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How Red Lipstick Went From Illegal to Everywhere

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Marilyn Monroe, wearing her signature lip color.
Marilyn Monroe, wearing her signature lip color.
Getty Images

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There’s lipstick, and then there’s red lipstick. It carries with it a symbolic value that we don’t associate with say, pale pink, or peach lipstick. It’s virtues get extolled in the movie Why I Wore [red] Lipstick to my Masectomy when the protagonist explains "I love red lipstick because it’s a choice. Wearing it shows confidence, demands that the world pay attention and dares you to live up to it… I felt like the women who wore red lipstick were more deserving than me, more powerful than me."

That’s a lot of power to attribute to a stick of oil and wax.

The most obvious explanation for the fact that red lipstick seems different from other lipsticks is because, as Ken Cosgrove quips in Mad Men "lipstick was invented to simulate the flush of a woman's face when a man treated her right." Wearing pink lipstick indicates that, yes, you have a genitals. Wearing red lipstick indicates that you have genitals that are super aroused (the labia gets darker as you get more excited.)

lipsticklady

Photo: Michael Ochs Archives/Getty Images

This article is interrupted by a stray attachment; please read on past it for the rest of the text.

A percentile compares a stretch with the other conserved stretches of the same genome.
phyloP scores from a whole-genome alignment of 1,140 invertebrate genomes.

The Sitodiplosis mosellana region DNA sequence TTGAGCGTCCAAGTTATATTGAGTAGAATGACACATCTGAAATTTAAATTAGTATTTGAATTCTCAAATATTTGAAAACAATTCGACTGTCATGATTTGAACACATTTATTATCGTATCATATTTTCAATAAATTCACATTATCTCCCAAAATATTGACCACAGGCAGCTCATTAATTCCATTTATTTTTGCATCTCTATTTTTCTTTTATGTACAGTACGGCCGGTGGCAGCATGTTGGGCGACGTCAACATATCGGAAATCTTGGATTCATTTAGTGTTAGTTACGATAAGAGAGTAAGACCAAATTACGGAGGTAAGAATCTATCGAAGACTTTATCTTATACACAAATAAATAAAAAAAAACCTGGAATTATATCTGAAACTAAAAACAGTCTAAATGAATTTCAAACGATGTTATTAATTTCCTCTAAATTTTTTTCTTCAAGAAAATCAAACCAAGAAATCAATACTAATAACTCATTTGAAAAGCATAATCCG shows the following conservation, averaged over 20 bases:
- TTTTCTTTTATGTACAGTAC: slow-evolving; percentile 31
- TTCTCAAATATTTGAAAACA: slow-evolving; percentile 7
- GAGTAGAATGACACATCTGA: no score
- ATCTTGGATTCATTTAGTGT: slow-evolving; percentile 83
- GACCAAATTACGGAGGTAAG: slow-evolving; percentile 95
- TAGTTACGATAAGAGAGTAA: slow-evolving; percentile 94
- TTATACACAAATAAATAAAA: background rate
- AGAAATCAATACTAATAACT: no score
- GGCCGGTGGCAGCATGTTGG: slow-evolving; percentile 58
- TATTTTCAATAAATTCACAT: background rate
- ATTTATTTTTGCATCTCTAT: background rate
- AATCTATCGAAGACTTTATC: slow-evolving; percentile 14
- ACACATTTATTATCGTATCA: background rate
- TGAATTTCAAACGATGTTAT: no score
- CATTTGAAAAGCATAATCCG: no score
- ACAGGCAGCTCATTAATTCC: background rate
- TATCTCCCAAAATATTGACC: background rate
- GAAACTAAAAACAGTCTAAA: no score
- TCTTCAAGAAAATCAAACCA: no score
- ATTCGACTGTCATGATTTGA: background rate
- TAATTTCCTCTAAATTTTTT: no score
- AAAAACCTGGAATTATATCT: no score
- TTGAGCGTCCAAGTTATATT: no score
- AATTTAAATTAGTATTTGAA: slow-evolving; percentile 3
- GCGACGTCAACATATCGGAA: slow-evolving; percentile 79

That explains why, for much of history, red lipstick in particular was associated with prostitutes — though it was also associated with some other sexy-seeming women. Cleopatra, the ultimate classic sex symbol, wore red lipstick made from crushed carmine beetles around 3000 BC, which may have helped her seduce Caesar and Anthony. People were understandably surprised when Queen Elizabeth — the Virgin Queen — wore it in the 16th century, as it was generally associated with lower class women, and, again, prostitutes.

Just for reference, whenever we're talking about just about any kind of fashion or make-up trend, it somehow had its origins with Queen Elizabeth. It doesn’t matter what it was, that’s just always the case. If we ever talk about, say, colored contacts, it’s inevitably going to have been introduced by Queen Elizabeth, perhaps by holding emeralds in front of her face and claiming her eyes were green now.

By 1770, cosmetics of any kind were banned in England, and the law claimed that, "women found guilty of seducing men into matrimony by a cosmetic means could be tried for witchcraft." That law even it made its way to Pennsylvania (though Martha Washington had her own favorite recipe for red lipstick that involved wax, hogs’ lard, spermaceti, alkanet root, almond oil, balsam, raisins, and sugar.)

This is pretty absurd, as it shouldn’t be a woman’s problem if a man is too stupid to figure out that human lips are not naturally the same shade as a tomato.

People in France seemingly felt the same way, as by that period cosmetics became so fashionable among women at court that prostitutes were the only people not wearing them. That "make-up is LYING" attitude continued in England up until 1854 — an article in the Saturday Evening Review that year denounced it as trickery.

Photo: Michael Ochs Archives/Getty Images